Criminal Law and Philosophy

, Volume 1, Issue 3, pp 307–326 | Cite as

Why criminal harms matter: Plato’s abiding insight in the Laws

Original Paper

Abstract

Commentators have contested the role of resulting harm in criminal law since the time of Plato. Unfortunately, they have neglected what may be not only the best discussion of the issue, but also the first—namely, Plato’s one-paragraph discussion in the Laws. Plato’s discussion succeeds in reconciling two, seemingly irreconcilable viewpoints that till now have been in stalemate. Thus, Plato reconciles the view, that an offender’s desert is solely a function of his subjective willingness to act in disregard of the legitimate interests of others, with the view that criminal sentences can appropriately be made to depend upon how indignant, angry, and upset society is at an offender based upon the results of his culpable conduct. In doing so, Plato casts light on retributive theories of punishment by suggesting that an adjudicator can be committed to retribution and yet rightly believe that it is inappropriate to give an offender the full punishment he deserves. He also lays a basis for the view that causation, rather being predicates for the just punishment of offenders toward whom the public is intuitively angry for harm, is the consequence of the public’s being intuitively angry at offenders for harm.

Keywords

Harm Desert Punishment Plato Causation 

References

  1. American Law Institute (1985). Model penal code and commentaries, pt. I, sections 3.01 to 5.07, p. 490. Philadelphia: American Law Institute.Google Scholar
  2. Ashworth, A. (1987). Defining criminal offences without harm. In P. Smith (Ed.), Criminal law: Essays in honour of J.C. Smith, Vol. 7. London: Butterworths.Google Scholar
  3. Ashworth, A. (1993). Taking the consequences. In S. Shute, J. Gardner, & J. Horder (Eds.), Action and value in criminal law (pp 107–124). Oxford: Clarendon Press.Google Scholar
  4. Ashworth, A. (1988a). Criminal attempts and the role of resulting harm under the code, and in the common law. Rutgers Law Journal, 19, 725.Google Scholar
  5. Ashworth, A. (1988b). The role of resulting harm (pp. 736–738, 742–744, 749–750). Camden, New Jersey: Rutgers School of Law.Google Scholar
  6. Bentham, J. (1907). An introduction to the principles of morals and legislation (p. 194). Oxford: Clarendon Press.Google Scholar
  7. Blumenthal, R. (2006). The New York Times, February 16, 2006, section A, p. 28, col. 1.Google Scholar
  8. Bumiller, E., & Blumenthal, R. (2006). The New York Times, February 18, section A, p. 16, col. 1.Google Scholar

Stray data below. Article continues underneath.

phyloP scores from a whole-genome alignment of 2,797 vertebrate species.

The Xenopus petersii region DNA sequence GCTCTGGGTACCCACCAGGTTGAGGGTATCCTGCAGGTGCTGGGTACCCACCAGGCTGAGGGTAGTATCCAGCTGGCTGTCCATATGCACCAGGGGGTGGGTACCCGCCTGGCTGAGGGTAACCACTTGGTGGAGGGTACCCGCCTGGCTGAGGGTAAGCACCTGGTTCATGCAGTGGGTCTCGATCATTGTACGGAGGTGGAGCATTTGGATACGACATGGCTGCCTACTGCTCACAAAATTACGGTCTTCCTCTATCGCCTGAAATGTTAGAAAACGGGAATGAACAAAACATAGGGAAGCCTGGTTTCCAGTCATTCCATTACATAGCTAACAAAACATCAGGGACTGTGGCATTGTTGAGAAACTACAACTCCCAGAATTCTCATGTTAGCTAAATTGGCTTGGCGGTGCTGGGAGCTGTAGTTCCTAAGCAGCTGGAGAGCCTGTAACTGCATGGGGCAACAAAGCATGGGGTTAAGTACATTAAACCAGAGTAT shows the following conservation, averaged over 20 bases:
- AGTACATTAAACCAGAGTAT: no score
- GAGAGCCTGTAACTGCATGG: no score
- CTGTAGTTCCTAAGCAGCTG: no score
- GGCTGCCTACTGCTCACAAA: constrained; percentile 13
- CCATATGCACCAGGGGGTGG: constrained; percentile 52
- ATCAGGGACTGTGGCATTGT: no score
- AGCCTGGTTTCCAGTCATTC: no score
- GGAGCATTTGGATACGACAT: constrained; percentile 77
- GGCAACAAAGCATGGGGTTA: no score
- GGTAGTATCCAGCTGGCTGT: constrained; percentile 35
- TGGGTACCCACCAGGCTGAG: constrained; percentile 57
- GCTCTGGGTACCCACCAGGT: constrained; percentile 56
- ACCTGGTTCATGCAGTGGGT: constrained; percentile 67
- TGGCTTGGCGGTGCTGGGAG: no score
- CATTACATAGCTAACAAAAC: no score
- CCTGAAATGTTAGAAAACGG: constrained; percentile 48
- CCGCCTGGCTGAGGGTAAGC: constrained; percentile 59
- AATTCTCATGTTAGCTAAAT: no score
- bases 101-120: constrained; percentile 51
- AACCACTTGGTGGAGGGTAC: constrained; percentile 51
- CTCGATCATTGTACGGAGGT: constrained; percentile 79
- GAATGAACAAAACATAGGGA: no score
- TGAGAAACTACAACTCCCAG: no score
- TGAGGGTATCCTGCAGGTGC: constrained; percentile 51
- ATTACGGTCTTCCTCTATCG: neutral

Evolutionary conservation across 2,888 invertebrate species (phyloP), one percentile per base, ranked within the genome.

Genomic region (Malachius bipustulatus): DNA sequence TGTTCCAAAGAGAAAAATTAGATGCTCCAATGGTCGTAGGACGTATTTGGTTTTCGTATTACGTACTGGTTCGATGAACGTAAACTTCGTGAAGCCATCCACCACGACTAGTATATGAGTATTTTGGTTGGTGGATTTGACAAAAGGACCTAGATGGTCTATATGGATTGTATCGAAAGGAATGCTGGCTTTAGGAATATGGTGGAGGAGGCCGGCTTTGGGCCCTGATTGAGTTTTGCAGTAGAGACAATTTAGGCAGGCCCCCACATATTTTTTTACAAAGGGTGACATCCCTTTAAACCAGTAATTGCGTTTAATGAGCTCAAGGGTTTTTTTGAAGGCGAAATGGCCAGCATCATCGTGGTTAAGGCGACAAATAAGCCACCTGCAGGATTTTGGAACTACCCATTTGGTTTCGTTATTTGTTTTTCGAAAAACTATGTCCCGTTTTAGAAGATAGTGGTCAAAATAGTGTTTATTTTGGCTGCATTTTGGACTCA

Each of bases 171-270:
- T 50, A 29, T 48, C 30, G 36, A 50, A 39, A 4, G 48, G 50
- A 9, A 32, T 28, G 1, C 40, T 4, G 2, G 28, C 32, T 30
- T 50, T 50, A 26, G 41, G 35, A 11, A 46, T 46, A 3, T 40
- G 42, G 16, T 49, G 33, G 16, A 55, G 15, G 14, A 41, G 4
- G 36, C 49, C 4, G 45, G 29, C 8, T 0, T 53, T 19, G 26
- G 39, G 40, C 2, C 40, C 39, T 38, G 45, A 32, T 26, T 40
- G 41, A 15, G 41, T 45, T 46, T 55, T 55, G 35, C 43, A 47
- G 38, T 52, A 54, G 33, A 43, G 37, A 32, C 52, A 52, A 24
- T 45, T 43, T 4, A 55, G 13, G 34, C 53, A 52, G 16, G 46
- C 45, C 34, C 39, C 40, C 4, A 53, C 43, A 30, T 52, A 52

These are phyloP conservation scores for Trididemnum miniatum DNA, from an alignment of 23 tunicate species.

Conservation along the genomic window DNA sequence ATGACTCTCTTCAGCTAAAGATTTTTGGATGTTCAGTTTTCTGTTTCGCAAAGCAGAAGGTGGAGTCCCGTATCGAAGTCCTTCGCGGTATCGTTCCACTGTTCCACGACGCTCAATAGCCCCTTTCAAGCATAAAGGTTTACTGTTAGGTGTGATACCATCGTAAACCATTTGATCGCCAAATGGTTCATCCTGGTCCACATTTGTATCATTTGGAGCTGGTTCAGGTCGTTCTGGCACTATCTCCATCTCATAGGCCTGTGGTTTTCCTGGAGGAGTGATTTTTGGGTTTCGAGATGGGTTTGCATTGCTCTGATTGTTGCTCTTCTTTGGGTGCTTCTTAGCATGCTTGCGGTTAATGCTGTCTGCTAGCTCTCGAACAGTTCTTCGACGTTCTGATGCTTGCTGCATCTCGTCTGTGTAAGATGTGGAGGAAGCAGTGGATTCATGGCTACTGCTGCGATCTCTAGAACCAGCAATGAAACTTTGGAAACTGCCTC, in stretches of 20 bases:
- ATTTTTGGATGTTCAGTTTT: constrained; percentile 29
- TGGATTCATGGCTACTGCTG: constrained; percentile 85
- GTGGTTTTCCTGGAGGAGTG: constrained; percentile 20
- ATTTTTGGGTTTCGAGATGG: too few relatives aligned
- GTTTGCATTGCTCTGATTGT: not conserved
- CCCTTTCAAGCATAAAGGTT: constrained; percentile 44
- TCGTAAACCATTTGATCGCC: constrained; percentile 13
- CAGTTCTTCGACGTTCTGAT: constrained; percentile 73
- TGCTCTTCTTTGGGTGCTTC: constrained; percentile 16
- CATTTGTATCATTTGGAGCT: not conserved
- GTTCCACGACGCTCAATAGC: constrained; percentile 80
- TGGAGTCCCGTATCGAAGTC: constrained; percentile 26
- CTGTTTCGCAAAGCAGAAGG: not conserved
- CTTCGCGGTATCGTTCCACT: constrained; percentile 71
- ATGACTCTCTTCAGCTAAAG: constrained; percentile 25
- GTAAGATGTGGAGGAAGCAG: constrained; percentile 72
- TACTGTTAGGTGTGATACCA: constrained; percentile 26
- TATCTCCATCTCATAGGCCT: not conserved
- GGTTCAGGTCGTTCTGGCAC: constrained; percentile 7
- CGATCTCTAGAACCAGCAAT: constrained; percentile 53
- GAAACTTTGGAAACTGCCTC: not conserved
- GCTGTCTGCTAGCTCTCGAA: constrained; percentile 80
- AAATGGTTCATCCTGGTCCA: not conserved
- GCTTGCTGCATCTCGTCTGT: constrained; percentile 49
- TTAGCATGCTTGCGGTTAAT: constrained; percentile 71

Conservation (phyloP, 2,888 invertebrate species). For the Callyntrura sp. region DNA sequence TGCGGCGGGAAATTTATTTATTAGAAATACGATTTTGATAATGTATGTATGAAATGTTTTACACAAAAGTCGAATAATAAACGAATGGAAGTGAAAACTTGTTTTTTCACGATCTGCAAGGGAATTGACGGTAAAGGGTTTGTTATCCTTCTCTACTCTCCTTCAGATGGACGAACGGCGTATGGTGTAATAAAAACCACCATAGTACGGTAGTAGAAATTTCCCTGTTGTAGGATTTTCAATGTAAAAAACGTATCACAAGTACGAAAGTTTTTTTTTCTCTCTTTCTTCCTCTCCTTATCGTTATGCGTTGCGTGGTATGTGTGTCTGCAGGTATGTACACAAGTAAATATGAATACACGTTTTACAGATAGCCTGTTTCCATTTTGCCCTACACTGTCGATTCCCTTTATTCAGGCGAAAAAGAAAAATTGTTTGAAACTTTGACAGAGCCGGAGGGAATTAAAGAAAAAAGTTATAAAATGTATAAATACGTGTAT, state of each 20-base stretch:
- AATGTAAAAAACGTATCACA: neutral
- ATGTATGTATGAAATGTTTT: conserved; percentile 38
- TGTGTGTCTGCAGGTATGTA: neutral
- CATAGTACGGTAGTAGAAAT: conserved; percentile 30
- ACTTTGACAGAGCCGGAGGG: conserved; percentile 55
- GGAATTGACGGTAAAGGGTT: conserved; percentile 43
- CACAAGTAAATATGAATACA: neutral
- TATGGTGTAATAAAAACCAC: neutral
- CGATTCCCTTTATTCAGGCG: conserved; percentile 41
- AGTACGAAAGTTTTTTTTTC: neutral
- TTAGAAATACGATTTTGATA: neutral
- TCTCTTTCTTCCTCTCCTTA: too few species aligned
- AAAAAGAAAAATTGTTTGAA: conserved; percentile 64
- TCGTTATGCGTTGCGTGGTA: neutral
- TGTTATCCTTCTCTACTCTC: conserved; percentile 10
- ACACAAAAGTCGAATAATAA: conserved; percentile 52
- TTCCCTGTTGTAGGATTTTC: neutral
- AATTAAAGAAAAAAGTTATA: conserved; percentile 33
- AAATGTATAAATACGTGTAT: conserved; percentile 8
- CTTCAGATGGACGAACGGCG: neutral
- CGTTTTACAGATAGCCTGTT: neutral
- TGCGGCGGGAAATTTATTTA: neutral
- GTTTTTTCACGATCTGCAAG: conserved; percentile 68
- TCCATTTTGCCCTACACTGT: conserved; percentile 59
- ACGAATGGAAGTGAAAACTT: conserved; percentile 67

9. Bumiller, E., & Kornblut, A. (2006). The New York Times, February 15, 2006, section A, p. 1, col. 6.Google Scholar
  10. Burkhardt, B. (1986). Is there a rational justification for punishing an accomplished crime more severely than an attempted crime? Brigham Young University Law Review, 553, 556.Google Scholar
  11. Cohen, E. (1977). Distinctions among blame concepts. Philosophy and Phenomenological Research, 38, 515–566.CrossRefGoogle Scholar
  12. Dan-Cohen, M. (1983). Causation. In S. Kadish (Ed.), Encyclopedia of Crime and Justice, Vol. 1 (p. 166). New York: Free Press.Google Scholar
  13. Davis, M. (1986). Why attempts deserve less punishment than complete crimes. Law and Philosophy, 5(1), 28–29.CrossRefGoogle Scholar
  14. Duff, R. A. (1990). Intention, agency and criminal liability (pp. 184–192). Oxford: Oxford University.Google Scholar
  15. Duff, A. (1993). Acting, trying and criminal liability. In S. Shute, J. Gardner, & J. Horder (Eds.), Action and value in criminal law (pp 107–124). Oxford: Clarendon Press.Google Scholar
  16. Duff, R. A. (1996). Criminal attempts (pp. 116–127, 327–347). Oxford: Clarendon Press.Google Scholar
  17. Fergus, C. (2006). The New York Times, February 18, 2006, section D, p. 6, col. 5.Google Scholar
  18. Fletcher, G. (1988). A crime of self-defense: Bernhard Goetz and the law on trial, 82. The Free Press.Google Scholar
  19. Kadish, S. (1994a). The criminal law and the luck of the draw. Journal of Criminal Law and Criminology, 84, 679.Google Scholar
  20. Kadish, S. (1994b). The luck of the draw. Evanston, Illinois: University of Northwestern School of Law.Google Scholar
  21. LaFave W. (2003). Criminal law (4th ed., pp. 939–944). St. Paul: West Publishing Co.Google Scholar
  22. Lyman, R. (2006). The New York Times, February 18, section A, p. 10, col. 6.Google Scholar
  23. Mackenzie, M. (1981). Plato on punishment. Berkeley: University of California.Google Scholar
  24. Moore, M. (1994). The independent moral significance of wrongdoing. The Journal of Contemporary Legal Issues, 5, 237–281.Google Scholar
  25. Moore, M. (1997). Placing blame (pp. 191–247). Oxford: Clarendon Press.Google Scholar
  26. Moore, M. (2000). The metaphysics of causal intervention. California Law Review, 88, 827.CrossRefGoogle Scholar
  27. Morse, M. (2004). Reason, results, and criminal responsibility. University of Illinois Law Review, 363, 420.Google Scholar
  28. Saunders, T. (1991). Plato’s penal code. Oxford: Clarendon Press.Google Scholar
  29. Schulhofer, S. (1974). Harm and punishment, punishment: A critique of emphasis on the results of conduct in the criminal law. University of Pennsylvania Law Review, 122, 1497, 1562–1585.Google Scholar
  30. Schulhofer, S. (1983). Attempt. In: S. Kadish (Eds.) Encyclopedia of crime and justice, Vol. 1 (p. 97). New York: Free Press.Google Scholar
  31. Westen, P. (1991). Speaking of equality: The rhetoric of “equality”. In Law and morals. Princeton: Princeton University Press.Google Scholar
  32. Williams, B. (1981). Moral luck. In Moral luck, Vol. 20 (pp. 27–31). Cambridge: Cambridge University Press.Google Scholar

Copyright information

© Springer Science+Business Media B.V. 2007

Authors and Affiliations

  1. 1.Frank G. Millard Professor of LawMichigan UniversitySanta FeUSA

Personalised recommendations